Assistive Technologies Making College Education More Accessible

At present, approximately 20% of undergraduates have a disability, according to the National Center for Education Statistics. While notable headway has been made in recent years with regards to accessibility, many students living with physical and developmental disabilities are still finding it difficult to gain an inclusive college education. Educational institutions need to build more wheelchair ramps, widen more doorways and passages, and embrace assistive technologies more readily. These technologies can, after all, make a college education increasingly more accessible for students with disabilities. These devices and systems, of which the following are just a few examples, are all designed to increase, maintain, or improve the educational abilities of a college student with disabilities.

Sip-and-puff systems aid students with mobility concerns

Sip-and-puff systems are often used by college students living with limited mobility. These systems make use of assistive technologies to send various signals to a device by making use of air pressure on a straw via sipping (inhaling) and puffing (exhaling). Computers, mobile devices, and a range of other technological devices can all be controlled via n sip-and-puff system, giving a student with disabilities greater access to course material and study aids.

There are a number of sip-and-puff systems that can be utilized by college students. Origin Instruments have a range of product offerings available that allow users to control a keyboard, mouse, or joystick with ease by making use of head mounted or gooseneck interfaces. Sip-and-puff systems can even be used to gain control of a TV remote or to play video games with friends or family. These systems are, therefore, not only credited as being a useful educational and practical tool but a social one as well.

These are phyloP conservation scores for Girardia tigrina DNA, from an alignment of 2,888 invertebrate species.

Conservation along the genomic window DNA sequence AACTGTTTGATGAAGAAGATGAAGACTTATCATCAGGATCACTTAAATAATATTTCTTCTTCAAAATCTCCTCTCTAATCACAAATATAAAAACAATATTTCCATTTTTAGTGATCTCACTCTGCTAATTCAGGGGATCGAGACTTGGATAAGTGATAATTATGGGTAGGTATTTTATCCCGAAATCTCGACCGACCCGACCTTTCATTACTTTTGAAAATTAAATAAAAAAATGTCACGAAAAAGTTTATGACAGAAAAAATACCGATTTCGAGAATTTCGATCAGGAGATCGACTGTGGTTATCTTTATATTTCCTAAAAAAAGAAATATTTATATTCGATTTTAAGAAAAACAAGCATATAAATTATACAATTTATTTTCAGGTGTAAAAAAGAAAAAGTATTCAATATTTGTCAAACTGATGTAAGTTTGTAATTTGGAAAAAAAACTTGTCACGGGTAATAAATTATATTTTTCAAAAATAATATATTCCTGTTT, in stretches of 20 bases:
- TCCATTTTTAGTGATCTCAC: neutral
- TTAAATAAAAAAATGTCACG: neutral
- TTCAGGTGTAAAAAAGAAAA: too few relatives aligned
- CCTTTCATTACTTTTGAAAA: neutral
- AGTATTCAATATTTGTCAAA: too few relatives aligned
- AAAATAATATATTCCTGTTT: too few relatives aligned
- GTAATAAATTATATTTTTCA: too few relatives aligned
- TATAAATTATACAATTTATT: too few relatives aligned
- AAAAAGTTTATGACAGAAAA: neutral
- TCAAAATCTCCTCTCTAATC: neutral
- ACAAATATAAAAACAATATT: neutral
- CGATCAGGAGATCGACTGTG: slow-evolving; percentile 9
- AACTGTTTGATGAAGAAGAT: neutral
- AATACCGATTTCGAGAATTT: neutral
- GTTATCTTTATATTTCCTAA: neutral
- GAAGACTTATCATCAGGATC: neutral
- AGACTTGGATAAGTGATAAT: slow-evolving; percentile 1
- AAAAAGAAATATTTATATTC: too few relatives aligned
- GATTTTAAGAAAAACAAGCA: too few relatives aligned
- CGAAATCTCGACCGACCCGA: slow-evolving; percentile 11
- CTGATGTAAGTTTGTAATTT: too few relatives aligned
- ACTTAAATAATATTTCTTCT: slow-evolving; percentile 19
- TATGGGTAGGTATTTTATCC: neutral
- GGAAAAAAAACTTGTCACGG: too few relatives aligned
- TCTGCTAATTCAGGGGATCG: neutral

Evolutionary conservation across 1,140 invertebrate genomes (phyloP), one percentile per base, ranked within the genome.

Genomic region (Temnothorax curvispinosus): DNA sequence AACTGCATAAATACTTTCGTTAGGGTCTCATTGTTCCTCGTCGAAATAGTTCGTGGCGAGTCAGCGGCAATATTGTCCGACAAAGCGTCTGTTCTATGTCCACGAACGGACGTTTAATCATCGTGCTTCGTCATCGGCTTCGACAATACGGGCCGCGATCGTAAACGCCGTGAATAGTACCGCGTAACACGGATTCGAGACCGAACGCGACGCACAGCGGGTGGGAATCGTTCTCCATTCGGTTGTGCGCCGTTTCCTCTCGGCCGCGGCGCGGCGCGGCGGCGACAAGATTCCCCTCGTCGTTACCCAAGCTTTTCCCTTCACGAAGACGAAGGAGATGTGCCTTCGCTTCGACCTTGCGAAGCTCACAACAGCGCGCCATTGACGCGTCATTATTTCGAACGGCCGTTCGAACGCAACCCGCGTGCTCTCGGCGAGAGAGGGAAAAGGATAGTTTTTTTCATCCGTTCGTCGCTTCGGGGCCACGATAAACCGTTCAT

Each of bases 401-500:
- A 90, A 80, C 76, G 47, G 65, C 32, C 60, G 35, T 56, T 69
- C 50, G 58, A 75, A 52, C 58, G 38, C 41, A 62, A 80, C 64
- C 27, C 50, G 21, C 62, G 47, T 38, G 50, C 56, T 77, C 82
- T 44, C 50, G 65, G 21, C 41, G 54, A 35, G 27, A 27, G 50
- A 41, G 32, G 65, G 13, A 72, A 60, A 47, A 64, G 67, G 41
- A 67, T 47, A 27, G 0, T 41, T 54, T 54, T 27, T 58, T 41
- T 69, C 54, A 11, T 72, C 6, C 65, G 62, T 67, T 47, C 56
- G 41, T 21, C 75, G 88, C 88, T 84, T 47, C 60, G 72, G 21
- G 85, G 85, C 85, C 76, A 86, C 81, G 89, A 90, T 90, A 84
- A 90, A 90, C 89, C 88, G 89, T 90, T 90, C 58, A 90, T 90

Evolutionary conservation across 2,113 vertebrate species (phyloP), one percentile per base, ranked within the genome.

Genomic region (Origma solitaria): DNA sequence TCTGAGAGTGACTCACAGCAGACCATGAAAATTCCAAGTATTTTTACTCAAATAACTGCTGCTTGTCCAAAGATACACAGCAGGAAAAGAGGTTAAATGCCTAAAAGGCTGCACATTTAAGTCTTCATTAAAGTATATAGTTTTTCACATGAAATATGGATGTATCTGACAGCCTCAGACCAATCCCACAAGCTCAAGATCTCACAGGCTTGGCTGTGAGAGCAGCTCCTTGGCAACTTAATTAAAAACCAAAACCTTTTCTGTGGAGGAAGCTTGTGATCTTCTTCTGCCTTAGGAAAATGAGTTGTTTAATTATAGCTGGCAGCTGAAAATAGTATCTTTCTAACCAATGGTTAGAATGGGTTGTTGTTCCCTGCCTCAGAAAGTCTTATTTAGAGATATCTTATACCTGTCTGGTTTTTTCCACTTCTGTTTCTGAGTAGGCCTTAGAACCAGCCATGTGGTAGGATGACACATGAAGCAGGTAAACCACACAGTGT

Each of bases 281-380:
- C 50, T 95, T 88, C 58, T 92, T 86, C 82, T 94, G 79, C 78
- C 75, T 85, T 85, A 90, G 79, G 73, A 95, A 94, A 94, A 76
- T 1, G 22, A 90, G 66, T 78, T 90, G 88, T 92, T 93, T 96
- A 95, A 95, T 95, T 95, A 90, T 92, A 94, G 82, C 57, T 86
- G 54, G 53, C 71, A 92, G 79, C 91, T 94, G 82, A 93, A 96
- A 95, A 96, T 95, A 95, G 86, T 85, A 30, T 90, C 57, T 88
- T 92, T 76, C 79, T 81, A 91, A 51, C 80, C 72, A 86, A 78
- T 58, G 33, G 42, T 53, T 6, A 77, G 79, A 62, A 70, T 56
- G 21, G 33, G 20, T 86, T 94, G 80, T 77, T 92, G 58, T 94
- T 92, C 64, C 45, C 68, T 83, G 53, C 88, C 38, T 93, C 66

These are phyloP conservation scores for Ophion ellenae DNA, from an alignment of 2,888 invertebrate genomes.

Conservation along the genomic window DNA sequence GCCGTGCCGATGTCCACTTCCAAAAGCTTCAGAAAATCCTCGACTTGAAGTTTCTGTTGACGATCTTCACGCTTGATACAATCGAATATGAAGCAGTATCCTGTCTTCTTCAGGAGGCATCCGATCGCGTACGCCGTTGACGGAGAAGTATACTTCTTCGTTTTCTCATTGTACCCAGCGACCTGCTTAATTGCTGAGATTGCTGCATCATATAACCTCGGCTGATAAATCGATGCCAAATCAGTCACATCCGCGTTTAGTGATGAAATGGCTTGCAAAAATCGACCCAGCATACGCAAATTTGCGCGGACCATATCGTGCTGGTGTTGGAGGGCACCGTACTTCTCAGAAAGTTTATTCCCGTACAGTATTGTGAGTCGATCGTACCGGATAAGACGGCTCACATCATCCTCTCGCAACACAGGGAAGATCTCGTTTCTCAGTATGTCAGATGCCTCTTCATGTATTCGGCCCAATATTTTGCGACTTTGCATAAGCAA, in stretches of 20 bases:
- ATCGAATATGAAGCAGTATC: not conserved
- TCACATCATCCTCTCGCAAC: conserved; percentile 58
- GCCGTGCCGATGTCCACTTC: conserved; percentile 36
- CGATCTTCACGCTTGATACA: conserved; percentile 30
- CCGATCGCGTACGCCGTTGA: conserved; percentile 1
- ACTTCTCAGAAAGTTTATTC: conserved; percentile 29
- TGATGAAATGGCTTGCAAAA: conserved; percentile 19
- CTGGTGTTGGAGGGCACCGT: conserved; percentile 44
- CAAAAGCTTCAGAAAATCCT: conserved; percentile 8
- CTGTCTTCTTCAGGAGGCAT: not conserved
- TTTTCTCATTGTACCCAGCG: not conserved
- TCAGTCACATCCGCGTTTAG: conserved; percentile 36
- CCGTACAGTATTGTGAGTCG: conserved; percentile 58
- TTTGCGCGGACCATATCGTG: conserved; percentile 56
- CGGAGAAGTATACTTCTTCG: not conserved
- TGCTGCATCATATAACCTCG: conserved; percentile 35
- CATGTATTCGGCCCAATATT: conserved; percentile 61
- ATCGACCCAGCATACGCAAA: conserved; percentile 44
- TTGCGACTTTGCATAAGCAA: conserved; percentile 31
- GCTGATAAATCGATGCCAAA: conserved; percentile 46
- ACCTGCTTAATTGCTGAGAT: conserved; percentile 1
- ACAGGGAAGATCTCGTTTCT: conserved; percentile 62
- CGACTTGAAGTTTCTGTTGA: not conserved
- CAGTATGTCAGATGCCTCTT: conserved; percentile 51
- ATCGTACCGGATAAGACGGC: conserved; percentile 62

Applications make communication easier

Mobile device technology is making it increasingly easier for students with disabilities to communicate and learn. The majority of assistive apps are available for both Android and Apple devices with many being free of charge. There are, for instance, a range of communication apps for cerebral palsy users that make it significantly easier to communicate both with lecturers and peers. Text-to-speech (TTS) apps such as Speak It! and I Can Speak lend a voice to non-verbal and verbally challenged students, adding a great degree of normalcy to their everyday lives. The technology operates by scanning the typed words and then reading it back in a synthesized voice. Thanks to the constant technological advances being made, TTS applications are rendering a more realistic and accurate service than ever before.

Sound-field Systems boost assistive learning

Sound-field systems are a great asset to any college classroom. Not only do these systems benefit students with hearing loss, but also those living with various auditory and learning difficulties according to the American Speech-Language-Hearing Association. Problems such as articulation disorders, central auditory processing disorder, and language delays are not uncommon in college students and can thwart learning significantly.

Sound-field systems, which make use of a microphone and mounted speakers, make college education increasingly accessible by amplifying sound and eliminating distance-related disturbances between lecturer and listener. Apart from being used in the classroom, sound-field systems can also make conference centers and meeting rooms a lot more accessible to both students and educators with disabilities.

Getting a college education is without a doubt a great achievement – especially for an individual living with a disability. Thankfully, earning an educational qualification such as a college degree and even enjoying college life in the broader sense of the word has become significantly easier to achieve thanks to the constant development of assistive technologies.

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